Something screamed out in the forest. A punitive, scratchy cry that momentarily silenced the bird chatter. The party hesitated, alert. The goblins drew wicked knives and stared out into the foliage. The horses threw up their heads in nervousness. The cry repeated, ahead of them. The ogre forged onward. They followed and came upon a great tawny body sprawled across the game trail. It was feline in some respects, huge, its body almost ten feet stretched as it was. Thick gray fur, liberally dotted with black and fading to white on its tummy. It had a great plumed tail and ears that sported tufts of soft white fur. It was quite dead, and newly so by the luster that still clung to the fur and the state of the body.

“Gulun,” the spriggan said behind them, a wary tone to his voice. “Damn lucky we are to come upon this one dead.”

Alex turned to stare at the little man, even as Victoria moved a step forward towards the animal corpse.

“Very dangerous?” he asked, as if anything in this place was not.

Bashru snorted. “A troll would think twice before crossing one’s path.”

Alex paled and stared back at the cat. And found that there was movement in that fur after all. White and black shifted and moved at its belly. Large black eyes and flattened ears peered up over the rise of fur. The cry that had alerted them voiced again, this time hardly more than a hiss. The spriggan let out a wail and scrambled for his knife. The ogre lifted his war ax and rumbled forward.

“Kill it! Kill it!” the goblins shrieked from the rear. And none of them descended on the gulun cub as quickly or as absolutely as one slim and silk clad form that swept it up in terror and held a mewing spitting kitten to her chest gazing at them all with wide furious eyes.

Alex made a rush for her, terrified. “Put it down, Vicky!” he shouted. “It’s dangerous!”

She backed away, clutching the squirming furry body that was bigger than an oversized house cat and considerably more vocal.

“It’s a kitten,” she cried back at him, at all of them. “It’s scared.”

“Put it down woman,” Zakknr rumbled, waving the ax. Her eyes widened as the ogre advanced. Alex made a grab for the great arm, and the ogre shook him off.

Victoria backed another step, tears streaking down her cheeks. “I won’t let you kill it.”

“Put it down!” the ogre bellowed, shocking her white. The kitten flattened its ears and buried its face in her hair. Its claws drew blood on her shoulders. Alex was in turmoil. He wanted to talk her into putting the thing down, he wanted to keep the ogre from laying hands on her or worse, and he felt hopelessly inept to achieve either goal. Her look was pure stubborn righteousness and the ogre’s strength was unconquerable. She took another step back as Zakknr and the goblins descended upon her. She collided with something that had not been there a moment before. She gasped and whirled and faced the assassin, all green and brown with hints of shimmering gold. He was slim and faceless and apparently immovable, and Alex thought more deadly than the lot of the others combined.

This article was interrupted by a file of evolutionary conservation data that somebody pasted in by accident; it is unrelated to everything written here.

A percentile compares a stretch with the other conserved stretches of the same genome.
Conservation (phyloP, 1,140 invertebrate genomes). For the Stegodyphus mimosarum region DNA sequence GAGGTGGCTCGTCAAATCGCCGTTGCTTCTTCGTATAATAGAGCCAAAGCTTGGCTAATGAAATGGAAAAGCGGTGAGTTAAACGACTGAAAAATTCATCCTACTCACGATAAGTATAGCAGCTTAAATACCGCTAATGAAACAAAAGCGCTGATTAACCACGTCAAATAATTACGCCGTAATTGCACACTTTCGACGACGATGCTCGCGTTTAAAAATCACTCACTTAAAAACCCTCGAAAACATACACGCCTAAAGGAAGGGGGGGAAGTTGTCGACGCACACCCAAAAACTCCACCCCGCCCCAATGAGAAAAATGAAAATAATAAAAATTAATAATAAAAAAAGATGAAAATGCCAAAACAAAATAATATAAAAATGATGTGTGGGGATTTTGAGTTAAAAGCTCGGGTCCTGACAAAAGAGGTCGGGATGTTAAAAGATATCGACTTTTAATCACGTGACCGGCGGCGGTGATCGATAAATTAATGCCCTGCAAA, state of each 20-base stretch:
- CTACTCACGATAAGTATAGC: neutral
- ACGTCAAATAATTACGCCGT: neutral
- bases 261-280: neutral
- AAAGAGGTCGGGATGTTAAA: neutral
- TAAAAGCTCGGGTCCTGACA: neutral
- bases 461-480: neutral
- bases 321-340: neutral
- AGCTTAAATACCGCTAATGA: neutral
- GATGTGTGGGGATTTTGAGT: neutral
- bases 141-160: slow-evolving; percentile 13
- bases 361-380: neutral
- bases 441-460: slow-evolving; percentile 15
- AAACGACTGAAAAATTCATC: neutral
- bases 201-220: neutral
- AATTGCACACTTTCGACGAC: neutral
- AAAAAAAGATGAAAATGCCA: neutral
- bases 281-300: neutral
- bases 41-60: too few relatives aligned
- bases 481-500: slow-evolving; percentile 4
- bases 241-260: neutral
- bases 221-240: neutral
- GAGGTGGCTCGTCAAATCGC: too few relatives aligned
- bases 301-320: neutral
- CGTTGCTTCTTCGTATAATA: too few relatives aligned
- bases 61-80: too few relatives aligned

He curled his fingers into knots of tension, then utter dismay as she grasped a handful of layered cloak and pulled herself and her small victim behind the assassin. She continued to hold onto the cloak. The assassin did not flinch. A mere inclination of the hooded head, what might have been a glance at her fingers clutching his cloak.

“It’s just a baby,” she murmured. “They want to kill it. Please help me.”

She was pressed against the back of a creature that had killed trolls with ease. She could not imagine the danger, could not imagine how badly Alex wanted to yank her away from him, to the safety of his own arms, how suddenly and purely Alex developed a loathing for a faceless silken voice, when the assassin lifted a hand and stopped the ogre in its tracks.

“Leave her be. The cub is not danger.”

Zakknr swelled in outrage, wanting dearly no doubt to smite the assassin where he stood.

“Mind your own business, Dusk!” he roared. “The humans are mine.”

“They are not,” the assassin whispered, low like the caress of a feather over silver. “They are the Dark Lord’s.”

“Mine to keep ‘till then,” Zakknr cried, his authority usurped and he afraid to punish the usurper.

“So be it.” Dusk inclined his head. “They are yours.”

The ogre nodded slightly mollified until the assassin added, “The cub then is under my protection. Touch it at your own risk.”

He moved, almost faded into the forest and found himself restrained by a small white hand in his cloak. Victoria had her face buried in the cub’s fur, hardly noticing to whom she held. With her hands on him his colors almost seemed to ebb, to turn cream and alabaster. He turned to Alex. A silent command.

Trembling, Alex went forward, caught Victoria in his arms and pried her fingers from the cloak. It was like silk and light. He chanced a glance up under the hood, wondering morbidly at the face it hid and caught his breath as he got a glimpse. It was not human, but it might have been angel. It might have been some visionary artist’s fevered dream of unearthly perfection. Only it was not perfect. It was too unattainably beautiful to be perfect. Almost, but not quite feminine in its beauty. There were undertones of Victoria in the skin tone, undertones of the muted forest around them. It changed even as Alex drew Victoria away, softly shifting back to gold and powdery green-brown. The assassin stepped back into the shadow of the foliage and melted away. Alex was left with a woman and a catling in his arms and the feeling that in all the horrors he had yet experienced in this world, the one that he had just seen could very well be the one that might haunt him forever.

Dockalfar is now available as a download for $12.95 and in print for $22.95


Dockalfar Kidnapped by creatures out of folklore, Alex and Victoria find themselves stolen to a land beyond imagination and under the power of creatures both deadly and beautiful. Will the seductions of this new world destroy their love and doom newfound alliances, or is their presence, mortals from a world without magic the salvation of this forgotten, fey realm?